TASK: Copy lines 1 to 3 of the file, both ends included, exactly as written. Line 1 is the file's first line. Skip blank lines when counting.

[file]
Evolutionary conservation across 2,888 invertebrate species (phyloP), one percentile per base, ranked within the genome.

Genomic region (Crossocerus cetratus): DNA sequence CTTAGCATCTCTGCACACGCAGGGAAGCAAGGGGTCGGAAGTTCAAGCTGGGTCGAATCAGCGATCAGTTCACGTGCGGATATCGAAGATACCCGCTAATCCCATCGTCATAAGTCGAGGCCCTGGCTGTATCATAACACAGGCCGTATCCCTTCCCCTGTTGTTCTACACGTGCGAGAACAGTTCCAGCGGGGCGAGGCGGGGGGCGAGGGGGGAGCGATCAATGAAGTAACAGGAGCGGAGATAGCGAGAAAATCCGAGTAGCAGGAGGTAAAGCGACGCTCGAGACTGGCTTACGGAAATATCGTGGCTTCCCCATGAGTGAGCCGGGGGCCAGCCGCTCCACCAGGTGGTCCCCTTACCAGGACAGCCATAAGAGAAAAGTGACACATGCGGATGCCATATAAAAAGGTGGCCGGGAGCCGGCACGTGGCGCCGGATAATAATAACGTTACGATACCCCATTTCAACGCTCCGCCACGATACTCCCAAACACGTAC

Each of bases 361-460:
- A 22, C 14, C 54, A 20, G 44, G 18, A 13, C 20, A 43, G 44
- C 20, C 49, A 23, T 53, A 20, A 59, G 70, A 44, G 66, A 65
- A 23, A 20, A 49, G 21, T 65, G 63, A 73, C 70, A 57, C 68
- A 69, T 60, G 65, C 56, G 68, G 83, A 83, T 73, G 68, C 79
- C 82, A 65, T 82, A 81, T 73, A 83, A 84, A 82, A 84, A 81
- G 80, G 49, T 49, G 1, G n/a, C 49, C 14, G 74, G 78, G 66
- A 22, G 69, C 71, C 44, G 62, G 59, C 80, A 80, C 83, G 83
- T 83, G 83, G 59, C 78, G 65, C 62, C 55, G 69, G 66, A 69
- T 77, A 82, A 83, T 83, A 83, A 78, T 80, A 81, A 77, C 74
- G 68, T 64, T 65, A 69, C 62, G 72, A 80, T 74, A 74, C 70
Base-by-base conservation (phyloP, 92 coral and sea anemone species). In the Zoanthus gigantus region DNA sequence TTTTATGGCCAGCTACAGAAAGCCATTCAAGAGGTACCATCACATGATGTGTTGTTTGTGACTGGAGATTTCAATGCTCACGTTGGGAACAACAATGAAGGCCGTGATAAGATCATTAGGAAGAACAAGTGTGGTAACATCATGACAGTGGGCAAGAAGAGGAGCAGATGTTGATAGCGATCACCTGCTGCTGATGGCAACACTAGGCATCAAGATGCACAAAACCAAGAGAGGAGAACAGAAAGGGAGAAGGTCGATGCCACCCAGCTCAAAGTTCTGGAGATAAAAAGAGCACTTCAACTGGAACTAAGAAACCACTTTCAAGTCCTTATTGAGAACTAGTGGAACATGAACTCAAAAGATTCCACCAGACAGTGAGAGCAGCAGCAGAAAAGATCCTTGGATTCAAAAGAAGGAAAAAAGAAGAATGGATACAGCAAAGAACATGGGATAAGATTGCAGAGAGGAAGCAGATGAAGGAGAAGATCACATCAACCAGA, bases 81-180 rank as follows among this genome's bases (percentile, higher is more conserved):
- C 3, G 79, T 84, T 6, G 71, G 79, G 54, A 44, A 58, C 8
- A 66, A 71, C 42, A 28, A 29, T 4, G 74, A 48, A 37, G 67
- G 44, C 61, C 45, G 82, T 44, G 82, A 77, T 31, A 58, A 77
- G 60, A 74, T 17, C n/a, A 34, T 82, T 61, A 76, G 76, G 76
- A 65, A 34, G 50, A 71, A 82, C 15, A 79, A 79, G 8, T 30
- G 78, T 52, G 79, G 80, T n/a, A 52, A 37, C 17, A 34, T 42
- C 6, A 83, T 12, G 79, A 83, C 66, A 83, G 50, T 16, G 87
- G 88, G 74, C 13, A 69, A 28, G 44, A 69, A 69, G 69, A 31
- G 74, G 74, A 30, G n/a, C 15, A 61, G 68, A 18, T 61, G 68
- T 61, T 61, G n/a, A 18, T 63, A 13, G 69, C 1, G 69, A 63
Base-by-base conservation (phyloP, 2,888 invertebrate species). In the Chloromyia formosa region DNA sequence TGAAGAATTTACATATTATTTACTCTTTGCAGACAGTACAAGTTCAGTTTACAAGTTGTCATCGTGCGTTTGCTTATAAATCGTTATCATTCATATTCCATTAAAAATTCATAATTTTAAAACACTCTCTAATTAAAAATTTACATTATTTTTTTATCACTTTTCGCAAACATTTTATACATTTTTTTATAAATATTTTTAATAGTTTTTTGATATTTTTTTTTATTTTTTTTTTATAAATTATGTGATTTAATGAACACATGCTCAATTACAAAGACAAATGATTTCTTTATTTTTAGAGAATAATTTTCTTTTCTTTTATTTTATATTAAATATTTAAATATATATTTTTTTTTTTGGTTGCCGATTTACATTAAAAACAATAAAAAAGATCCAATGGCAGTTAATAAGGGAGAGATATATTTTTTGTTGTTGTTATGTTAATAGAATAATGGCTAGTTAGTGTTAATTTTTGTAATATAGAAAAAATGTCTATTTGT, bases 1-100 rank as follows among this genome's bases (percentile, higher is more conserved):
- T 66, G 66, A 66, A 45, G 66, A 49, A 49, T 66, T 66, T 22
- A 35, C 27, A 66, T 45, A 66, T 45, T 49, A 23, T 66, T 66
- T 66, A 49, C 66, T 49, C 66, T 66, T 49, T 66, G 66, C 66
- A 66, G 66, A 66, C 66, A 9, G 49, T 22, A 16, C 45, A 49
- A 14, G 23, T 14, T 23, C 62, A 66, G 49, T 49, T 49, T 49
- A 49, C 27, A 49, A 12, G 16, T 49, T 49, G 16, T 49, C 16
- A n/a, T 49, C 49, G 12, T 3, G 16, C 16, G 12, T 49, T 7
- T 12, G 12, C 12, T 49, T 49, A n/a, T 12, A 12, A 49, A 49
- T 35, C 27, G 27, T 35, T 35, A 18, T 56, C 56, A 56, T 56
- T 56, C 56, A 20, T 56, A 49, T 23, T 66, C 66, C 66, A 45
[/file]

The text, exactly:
Evolutionary conservation across 2,888 invertebrate species (phyloP), one percentile per base, ranked within the genome.

Genomic region (Crossocerus cetratus): DNA sequence CTTAGCATCTCTGCACACGCAGGGAAGCAAGGGGTCGGAAGTTCAAGCTGGGTCGAATCAGCGATCAGTTCACGTGCGGATATCGAAGATACCCGCTAATCCCATCGTCATAAGTCGAGGCCCTGGCTGTATCATAACACAGGCCGTATCCCTTCCCCTGTTGTTCTACACGTGCGAGAACAGTTCCAGCGGGGCGAGGCGGGGGGCGAGGGGGGAGCGATCAATGAAGTAACAGGAGCGGAGATAGCGAGAAAATCCGAGTAGCAGGAGGTAAAGCGACGCTCGAGACTGGCTTACGGAAATATCGTGGCTTCCCCATGAGTGAGCCGGGGGCCAGCCGCTCCACCAGGTGGTCCCCTTACCAGGACAGCCATAAGAGAAAAGTGACACATGCGGATGCCATATAAAAAGGTGGCCGGGAGCCGGCACGTGGCGCCGGATAATAATAACGTTACGATACCCCATTTCAACGCTCCGCCACGATACTCCCAAACACGTAC

Each of bases 361-460: